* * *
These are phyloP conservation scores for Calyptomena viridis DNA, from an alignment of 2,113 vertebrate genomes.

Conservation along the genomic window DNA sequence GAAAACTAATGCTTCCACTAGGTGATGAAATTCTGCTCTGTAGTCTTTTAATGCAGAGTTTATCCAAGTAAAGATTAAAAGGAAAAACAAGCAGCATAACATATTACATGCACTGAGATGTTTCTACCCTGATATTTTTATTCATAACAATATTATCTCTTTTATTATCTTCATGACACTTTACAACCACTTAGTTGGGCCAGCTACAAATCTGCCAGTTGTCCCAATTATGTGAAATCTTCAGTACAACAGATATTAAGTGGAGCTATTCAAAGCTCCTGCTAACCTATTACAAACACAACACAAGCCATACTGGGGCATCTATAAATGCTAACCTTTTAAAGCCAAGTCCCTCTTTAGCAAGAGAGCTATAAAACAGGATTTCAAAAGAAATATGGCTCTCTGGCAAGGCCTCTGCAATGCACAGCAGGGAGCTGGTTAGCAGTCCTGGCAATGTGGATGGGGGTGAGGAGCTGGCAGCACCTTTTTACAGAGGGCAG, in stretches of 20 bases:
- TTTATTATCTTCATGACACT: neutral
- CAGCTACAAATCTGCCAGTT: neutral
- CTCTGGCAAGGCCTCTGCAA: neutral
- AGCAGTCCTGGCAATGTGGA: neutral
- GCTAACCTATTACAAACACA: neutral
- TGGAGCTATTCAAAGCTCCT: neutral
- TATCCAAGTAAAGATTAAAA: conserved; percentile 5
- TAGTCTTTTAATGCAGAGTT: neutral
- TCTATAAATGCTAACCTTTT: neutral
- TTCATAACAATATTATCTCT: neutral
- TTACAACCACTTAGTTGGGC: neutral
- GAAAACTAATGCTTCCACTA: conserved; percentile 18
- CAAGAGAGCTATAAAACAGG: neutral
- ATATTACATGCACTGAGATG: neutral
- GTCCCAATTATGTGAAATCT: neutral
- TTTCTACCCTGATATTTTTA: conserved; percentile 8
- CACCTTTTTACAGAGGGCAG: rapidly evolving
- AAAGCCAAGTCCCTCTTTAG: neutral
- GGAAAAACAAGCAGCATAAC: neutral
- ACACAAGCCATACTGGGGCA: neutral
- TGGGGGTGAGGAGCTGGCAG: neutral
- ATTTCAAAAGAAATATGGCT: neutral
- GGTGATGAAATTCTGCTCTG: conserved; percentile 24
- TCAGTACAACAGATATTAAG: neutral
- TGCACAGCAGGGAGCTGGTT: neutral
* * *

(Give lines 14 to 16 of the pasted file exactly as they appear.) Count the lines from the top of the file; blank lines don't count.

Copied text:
- GAAAACTAATGCTTCCACTA: conserved; percentile 18
- CAAGAGAGCTATAAAACAGG: neutral
- ATATTACATGCACTGAGATG: neutral